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The Paper Man starts off with the story of Austria's 1930s football hero Matthias Sindelar but swiftly dummies the Nazis and nutmegs for a narrative about the construction of narratives - an…
Phil Willmott tries to rescue two shows with the plot of a third, but his show also never quite coheres, for all the energy expended by the hard-working cast.
The King's Head pulls off another re-imagining of a classic opera that packs plenty of punch and is a joy for newbies and old hands alike.
Rip It Up The 60s is unabashed entertainment full of great songs, plenty of dancing and a handful of stars from Strictly.
A wonderful version of The Winter's Tale that is made for young people but has plenty to say to those of us as old as Leontes and Polixenes.
The Moscow Pushkin Drama Theatre brings its modern, surreal take on Chekhov's classic play to The Barbican, with a barb or two directed towards some familiar faces.
BWW talks to Ruth Mary Johnson about her version of The Winter's Tale at the National Theatre and about her philosophy in making theatre works for young people.
The Orchestra digs into the hearts of the six women and one man stuck playing light classics in a hollowed out French spa town and finds bleak, Chekhovian humour in their plights.
Les Mis has been in London almost as long as I have - here's how we have grown old together.
Pippa Evans talks about the long-running Showstopper back in the West End and about her life in theatre.
Danielle Walker Bush Rat takes on the tricky task of examining a largely happy family for comic material and, aside from a few references to the strange ways of Outback Australia, inevitably…
Kieran Hodgson dissects the history of the UK's relationship with Europe in this funny, poignant and wonderfully well-informed show.
What a strange thing is Violet - indeed, what a strange thing is Violet, our eponymous heroine. But more of that later.
A Modest Little Man tells us something of the man and his achievements, Clement Attlee surrounded by egos and rivals talented though in this gem of a political comedy.
Kristine Landon-Smith talks about directing her revival of Jean Anouilh's The Orchestra and about her unique life in theatre.
Rosenbaum's Rescue compelling drama concerns itself with big questions like what is truth as they apply to a fractured family today and the interpretation of traumatic events in the past.
Gabriel Gbadamosi's writing touches on many hot button topics for 2019, but it never quite finds the characters to lend credibility and, crucially, empathy, to his contemporary and important…
I confess to entering the theatre with a sense of foreboding. The legend of Orson Wells' The War of the Worlds has been done to death - the radio broadcast that createdpanic across the USA, …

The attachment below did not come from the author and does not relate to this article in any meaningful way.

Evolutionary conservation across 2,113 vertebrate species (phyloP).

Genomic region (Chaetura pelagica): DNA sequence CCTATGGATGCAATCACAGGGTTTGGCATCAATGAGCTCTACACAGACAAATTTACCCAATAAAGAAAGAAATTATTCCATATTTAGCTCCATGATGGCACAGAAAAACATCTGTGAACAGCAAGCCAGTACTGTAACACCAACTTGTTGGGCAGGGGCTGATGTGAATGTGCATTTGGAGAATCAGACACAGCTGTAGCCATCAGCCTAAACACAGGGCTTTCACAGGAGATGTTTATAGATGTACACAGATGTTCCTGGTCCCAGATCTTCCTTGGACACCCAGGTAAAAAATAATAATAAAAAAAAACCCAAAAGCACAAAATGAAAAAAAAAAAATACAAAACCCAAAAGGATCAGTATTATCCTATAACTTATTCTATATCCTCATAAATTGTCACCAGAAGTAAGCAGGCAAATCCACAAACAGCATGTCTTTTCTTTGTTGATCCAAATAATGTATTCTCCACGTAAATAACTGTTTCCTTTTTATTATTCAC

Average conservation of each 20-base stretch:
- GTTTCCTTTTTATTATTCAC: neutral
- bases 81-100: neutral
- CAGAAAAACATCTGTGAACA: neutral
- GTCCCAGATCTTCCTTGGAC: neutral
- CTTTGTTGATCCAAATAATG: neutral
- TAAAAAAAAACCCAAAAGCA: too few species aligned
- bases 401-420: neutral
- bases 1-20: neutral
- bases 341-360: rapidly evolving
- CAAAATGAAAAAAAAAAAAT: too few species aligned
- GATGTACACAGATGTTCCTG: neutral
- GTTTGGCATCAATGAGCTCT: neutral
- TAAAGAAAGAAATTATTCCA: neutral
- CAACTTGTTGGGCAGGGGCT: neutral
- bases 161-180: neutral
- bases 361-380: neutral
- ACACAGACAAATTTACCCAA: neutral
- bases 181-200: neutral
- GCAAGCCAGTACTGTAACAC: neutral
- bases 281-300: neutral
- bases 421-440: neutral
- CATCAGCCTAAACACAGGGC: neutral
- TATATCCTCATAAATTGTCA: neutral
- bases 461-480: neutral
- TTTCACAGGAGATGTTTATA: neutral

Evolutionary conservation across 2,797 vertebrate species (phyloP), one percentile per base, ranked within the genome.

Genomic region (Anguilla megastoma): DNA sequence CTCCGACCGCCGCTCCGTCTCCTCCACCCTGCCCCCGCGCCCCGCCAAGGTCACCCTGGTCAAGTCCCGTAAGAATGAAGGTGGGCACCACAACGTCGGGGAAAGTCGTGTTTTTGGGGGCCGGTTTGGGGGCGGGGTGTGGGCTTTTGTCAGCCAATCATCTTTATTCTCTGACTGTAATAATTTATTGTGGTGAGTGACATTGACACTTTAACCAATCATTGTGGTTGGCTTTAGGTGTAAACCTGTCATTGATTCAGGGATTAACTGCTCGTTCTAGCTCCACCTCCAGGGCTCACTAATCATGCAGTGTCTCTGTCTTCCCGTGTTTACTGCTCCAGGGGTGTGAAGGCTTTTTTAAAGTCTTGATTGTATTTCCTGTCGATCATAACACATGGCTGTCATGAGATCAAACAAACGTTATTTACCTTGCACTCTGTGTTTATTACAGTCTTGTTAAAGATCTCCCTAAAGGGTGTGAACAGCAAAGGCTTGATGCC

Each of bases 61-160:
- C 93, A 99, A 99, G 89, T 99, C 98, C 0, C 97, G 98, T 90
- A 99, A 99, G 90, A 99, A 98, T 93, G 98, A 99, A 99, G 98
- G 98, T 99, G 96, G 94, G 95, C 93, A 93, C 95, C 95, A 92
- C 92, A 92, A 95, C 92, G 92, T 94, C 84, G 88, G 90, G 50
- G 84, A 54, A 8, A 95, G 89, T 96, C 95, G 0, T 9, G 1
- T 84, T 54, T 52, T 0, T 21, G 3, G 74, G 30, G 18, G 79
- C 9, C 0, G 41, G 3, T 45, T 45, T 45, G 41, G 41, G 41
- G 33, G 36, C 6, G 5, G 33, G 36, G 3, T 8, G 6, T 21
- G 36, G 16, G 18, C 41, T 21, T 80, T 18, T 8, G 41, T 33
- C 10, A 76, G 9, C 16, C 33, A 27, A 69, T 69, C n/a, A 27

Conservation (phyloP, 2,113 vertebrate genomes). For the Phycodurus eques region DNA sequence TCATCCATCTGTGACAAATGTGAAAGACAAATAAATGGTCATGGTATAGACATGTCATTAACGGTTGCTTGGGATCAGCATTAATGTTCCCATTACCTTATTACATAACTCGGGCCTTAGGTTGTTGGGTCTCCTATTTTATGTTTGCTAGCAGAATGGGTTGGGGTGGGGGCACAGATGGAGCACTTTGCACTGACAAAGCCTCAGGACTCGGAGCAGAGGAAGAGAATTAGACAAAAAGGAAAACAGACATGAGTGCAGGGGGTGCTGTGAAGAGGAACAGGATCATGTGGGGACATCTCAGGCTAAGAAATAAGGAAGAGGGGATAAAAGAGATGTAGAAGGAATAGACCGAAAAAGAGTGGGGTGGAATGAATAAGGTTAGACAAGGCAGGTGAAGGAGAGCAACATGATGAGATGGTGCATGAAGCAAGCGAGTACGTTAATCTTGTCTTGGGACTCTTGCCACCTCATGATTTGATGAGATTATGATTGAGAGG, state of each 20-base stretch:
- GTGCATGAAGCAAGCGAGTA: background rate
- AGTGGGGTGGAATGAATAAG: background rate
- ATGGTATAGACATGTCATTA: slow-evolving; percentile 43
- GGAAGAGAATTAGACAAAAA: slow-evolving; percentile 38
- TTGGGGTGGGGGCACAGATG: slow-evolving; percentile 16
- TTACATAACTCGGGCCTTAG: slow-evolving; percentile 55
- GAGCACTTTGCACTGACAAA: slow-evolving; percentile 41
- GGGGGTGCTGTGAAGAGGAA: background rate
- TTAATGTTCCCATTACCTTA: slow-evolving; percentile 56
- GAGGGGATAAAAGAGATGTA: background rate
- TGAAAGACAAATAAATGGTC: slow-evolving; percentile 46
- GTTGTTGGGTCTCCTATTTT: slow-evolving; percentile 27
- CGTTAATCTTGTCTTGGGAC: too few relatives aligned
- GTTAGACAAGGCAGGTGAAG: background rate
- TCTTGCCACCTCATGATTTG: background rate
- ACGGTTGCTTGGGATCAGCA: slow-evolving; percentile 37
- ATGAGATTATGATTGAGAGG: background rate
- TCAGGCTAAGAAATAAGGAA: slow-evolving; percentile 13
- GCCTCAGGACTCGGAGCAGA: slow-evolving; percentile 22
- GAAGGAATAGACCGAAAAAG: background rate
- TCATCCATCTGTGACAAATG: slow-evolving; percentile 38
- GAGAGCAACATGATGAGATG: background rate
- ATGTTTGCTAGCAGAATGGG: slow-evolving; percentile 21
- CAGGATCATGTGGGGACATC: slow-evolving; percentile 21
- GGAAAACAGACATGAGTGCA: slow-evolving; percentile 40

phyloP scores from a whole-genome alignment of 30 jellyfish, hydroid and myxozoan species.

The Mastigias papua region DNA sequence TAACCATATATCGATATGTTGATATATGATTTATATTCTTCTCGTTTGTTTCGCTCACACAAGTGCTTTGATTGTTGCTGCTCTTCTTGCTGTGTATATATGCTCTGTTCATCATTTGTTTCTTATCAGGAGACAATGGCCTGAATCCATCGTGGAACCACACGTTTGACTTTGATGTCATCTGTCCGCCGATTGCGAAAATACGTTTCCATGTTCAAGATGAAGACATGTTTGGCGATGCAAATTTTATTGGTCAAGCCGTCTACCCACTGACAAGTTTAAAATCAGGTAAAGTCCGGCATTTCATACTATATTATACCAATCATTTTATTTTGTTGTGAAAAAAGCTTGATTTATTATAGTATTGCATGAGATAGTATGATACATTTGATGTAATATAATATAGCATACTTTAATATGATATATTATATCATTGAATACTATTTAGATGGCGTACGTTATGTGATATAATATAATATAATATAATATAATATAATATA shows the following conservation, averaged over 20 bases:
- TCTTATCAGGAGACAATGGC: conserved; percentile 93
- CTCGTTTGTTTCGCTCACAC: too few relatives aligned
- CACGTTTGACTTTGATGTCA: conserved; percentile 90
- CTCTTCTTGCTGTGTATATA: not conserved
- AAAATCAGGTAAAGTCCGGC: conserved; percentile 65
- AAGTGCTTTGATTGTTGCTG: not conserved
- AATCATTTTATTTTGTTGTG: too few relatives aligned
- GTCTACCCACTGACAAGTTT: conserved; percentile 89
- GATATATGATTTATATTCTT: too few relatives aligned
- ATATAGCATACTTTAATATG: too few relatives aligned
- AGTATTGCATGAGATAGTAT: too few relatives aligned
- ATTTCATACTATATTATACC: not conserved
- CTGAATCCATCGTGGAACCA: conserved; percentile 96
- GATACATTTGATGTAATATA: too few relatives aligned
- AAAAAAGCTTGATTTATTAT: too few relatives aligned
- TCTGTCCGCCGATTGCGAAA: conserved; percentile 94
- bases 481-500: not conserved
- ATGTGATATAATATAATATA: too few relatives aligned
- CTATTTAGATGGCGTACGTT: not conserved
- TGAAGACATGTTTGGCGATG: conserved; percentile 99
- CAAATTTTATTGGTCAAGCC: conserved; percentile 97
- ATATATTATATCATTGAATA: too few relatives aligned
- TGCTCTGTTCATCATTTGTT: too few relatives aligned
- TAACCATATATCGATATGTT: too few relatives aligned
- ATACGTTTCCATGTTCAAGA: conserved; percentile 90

Phil Willmott's updating of An Enemy of the People could hardly be more timely, but falls a little flat for want of some attention to detail.
This Australian production of Rumpelstiltskin wanders as far from the original tale as Germany is from Down Under and some might say the same with regard to its distance traditional theatre-…
To the beautifully appointed Laban Theatre on the banks of Deptford Creek now a much sought after locale doncha know for Trinity Laban's Christmas show, Thea Musgrave's A Christmas Carol.
In 2018, I saw 101 productions ranging from black box theatres with more actors in the cast than punters in the stalls to huge productions at the Royal Opera House and London Coliseum.
Sometimes the smallest of spaces can tell the biggest of stories and that's the case with this perfectly judged adaptation of the much-loved fairytale.
Timon of Athens, at times a clunky collaboration and a clunkier mix of verse and prose, has much to say about how money corrupts and how spoiling adults is about as advisable as spoiling chi…
The Messiah has charm and poignancy, but creaks under the weight of its 35 years, its brand of humour now dated by shows like The Play That Goes Wrong.
Some spectacular special effects and a wonderful set are let down by a stodgy and confusing script.
Plaid Tidings is a show full of grand old Christmas songs delivered beautifully by four gifted vocalists.
John Savournin and the Charles Court Opera gang are back with another panto packed with innovatory storytelling and great songs, wonderfully sung KingsHeadThtr ButtonsPanto charlescourt.
An Honourable Man is bold in its ambition and gets a lot of details right, but its excellent first half gives way to a theatrically disappointing conclusion.
BWW talks to Jasmine Pearce, the founder of Riff Productions, about her plans for the future.